I officially finished university lectures today. I wish I could say I am sad that I am finishing up here but ‘relieved’ would more closely resemble the truth. I would love to be able to write a long list of things I will miss about this university the way Jessica Watson did towards the end of her sailing adventure but all I could come up with was friends. Having said that, my time studying here has been a very steep learning curve and no doubt has brought about much change in my own beliefs, ideals and values and for that I would not wish to change my experience.
Ok, so while my lectures have officially finished I still do have to come back to the uni at the end of May to sit my end term exams. During this time my classmates will all head off to different schools to complete their practical teaching .This was one of the things I was looking forward to the most about studying in India – teaching in India! However, when I arrived at the uni I was told it would not be possible for me to teach in Punjab because I didn’t speak Hindi or Punjabi. I have no idea why they couldn’t have told me this while I was in Australia but I am beginning to think that many Indians actually believe a large majority of people outside their own country speak their language. Of course I have since found out that there are in fact many primary schools in the area that are strictly English medium and I even know a Polish girl who speaks English as her second language who teaches as an ‘authentic English teacher’ at one of these schools. I feel now that perhaps the real reason I am not permitted to teach at one of these Primary schools is the fact that in LPU I am studying how to be a ‘university’ lecturer not a primary school teacher as requested and promised.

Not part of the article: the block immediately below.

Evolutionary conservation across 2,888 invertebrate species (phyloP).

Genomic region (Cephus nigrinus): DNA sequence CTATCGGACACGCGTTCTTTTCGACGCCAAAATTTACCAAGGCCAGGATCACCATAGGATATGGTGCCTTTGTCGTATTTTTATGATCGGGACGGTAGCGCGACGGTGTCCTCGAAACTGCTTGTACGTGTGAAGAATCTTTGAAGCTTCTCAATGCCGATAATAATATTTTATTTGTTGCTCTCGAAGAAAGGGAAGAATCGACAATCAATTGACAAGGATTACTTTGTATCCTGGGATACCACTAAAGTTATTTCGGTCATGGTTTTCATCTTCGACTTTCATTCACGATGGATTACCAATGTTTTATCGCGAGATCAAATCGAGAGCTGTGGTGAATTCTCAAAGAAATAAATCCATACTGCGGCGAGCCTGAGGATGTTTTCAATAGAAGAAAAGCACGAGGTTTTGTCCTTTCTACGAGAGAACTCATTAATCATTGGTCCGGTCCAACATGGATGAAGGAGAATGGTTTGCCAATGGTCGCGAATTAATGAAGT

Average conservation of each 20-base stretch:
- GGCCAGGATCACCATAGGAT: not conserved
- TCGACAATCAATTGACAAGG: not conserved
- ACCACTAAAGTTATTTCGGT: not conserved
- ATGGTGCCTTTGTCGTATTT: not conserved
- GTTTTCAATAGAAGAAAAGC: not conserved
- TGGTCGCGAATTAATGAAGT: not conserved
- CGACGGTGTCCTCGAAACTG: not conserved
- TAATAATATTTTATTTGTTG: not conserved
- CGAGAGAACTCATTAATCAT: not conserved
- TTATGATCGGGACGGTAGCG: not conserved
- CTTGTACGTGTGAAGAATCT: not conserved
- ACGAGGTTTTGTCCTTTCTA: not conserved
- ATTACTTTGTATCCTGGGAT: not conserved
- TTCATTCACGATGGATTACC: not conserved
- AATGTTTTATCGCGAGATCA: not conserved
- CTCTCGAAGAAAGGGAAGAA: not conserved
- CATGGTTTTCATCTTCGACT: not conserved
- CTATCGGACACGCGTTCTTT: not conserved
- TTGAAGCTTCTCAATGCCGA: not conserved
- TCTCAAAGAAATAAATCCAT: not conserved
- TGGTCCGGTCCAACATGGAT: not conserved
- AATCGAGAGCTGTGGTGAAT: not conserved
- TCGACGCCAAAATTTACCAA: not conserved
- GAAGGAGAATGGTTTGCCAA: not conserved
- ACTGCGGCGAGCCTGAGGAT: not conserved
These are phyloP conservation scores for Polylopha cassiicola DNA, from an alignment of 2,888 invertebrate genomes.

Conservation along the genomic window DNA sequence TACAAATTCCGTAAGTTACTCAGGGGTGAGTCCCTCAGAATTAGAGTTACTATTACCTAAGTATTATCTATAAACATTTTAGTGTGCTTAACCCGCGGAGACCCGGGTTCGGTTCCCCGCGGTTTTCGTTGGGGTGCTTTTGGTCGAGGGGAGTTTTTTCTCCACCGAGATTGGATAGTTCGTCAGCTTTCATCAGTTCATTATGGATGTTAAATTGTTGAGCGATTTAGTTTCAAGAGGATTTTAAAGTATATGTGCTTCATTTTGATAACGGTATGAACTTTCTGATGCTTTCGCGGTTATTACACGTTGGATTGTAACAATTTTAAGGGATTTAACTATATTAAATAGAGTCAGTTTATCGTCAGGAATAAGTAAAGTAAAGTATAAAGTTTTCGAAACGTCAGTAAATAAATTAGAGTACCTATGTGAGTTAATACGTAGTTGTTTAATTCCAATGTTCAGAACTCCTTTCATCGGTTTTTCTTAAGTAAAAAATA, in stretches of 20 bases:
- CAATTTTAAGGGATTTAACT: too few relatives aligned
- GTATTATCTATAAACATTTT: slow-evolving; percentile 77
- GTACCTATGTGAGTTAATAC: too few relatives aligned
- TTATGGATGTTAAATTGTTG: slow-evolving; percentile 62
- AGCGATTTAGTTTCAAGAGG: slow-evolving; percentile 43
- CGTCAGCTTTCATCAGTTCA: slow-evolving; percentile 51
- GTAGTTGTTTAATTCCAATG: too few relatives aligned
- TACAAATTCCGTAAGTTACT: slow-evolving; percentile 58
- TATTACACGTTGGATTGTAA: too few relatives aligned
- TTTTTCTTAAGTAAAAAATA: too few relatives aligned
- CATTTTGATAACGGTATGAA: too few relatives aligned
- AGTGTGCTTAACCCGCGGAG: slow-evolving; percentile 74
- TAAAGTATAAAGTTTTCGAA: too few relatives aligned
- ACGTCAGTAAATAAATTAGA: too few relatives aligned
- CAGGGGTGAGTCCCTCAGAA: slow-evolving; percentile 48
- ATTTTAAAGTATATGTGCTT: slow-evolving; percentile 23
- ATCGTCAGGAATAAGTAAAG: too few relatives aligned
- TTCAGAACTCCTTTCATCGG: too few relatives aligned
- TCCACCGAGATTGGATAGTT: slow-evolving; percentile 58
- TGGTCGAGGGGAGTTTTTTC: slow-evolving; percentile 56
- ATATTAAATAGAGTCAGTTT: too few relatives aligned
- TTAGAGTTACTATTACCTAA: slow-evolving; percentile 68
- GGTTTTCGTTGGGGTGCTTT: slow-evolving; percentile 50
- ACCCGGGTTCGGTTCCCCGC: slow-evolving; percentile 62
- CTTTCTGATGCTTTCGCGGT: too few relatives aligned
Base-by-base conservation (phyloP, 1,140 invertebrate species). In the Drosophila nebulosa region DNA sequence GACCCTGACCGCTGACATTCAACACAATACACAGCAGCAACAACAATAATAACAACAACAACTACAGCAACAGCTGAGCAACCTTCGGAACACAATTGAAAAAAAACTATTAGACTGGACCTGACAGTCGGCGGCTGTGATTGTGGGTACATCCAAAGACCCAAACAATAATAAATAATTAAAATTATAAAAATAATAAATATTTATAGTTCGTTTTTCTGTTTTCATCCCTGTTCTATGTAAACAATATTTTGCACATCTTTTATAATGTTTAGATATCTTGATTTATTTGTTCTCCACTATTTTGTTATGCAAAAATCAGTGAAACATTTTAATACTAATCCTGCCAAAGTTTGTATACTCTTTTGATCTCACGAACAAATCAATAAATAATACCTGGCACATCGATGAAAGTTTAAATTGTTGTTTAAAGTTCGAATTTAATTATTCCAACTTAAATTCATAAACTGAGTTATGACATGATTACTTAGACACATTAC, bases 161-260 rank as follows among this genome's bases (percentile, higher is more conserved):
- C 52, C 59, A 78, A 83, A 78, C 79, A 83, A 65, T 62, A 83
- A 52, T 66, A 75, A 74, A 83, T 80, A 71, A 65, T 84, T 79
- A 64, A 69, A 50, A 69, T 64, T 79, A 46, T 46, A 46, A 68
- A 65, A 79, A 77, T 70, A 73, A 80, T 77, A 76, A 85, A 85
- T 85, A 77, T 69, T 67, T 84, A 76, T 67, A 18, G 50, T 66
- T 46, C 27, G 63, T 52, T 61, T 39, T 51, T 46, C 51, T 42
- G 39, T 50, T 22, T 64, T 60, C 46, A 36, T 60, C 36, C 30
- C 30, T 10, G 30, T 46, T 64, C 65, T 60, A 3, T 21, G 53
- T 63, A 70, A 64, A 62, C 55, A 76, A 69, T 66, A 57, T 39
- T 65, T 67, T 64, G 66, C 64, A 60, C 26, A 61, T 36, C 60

Nevertheless things have worked out well because I now have a month free. And with that I have booked a plane ticket to Sri Lanka where Brent and I will be volunteering at an Elephant conservation centre. Next to horses, I am slightly obsessed with elephants and completely captivated by their beauty and magnificence. I suppose we could have found an Elephant centre in India to volunteer at but when you are so close to so many countries it makes sense just to pop over for a look (oh and did I mention there is better surf in Sri Lanka!). I am told that while we are at the park we will be allocated our own elephant to care for. This includes cleaning his paddock (I am no stranger to mucking out stables and paddocks but I assume cleaning an elephant’s paddock might be a ‘bigger’ job), bathing the elephant, feeding him and giving him any medicine or first aid care required. Contrary to what you might think, caring for an elephant is not an all day job so while we are there (and this was the clincher for me wanting to stay at this particular centre) we also get to choose another volunteer project to partake in. There is an option to teach English to the local children and adults in the Buddhist temples (which is what I am hoping to do) or you can volunteer in their completely self-sufficient organic garden (which is perfect for Brent given he is studying Environmental Science). In addition we can also accompany the local vet on his house visits for those people with sick or injured pet elephants – strange but true. Apparently there is little to do at night time at the centre so I have packed my books and intend to study for my end term exams.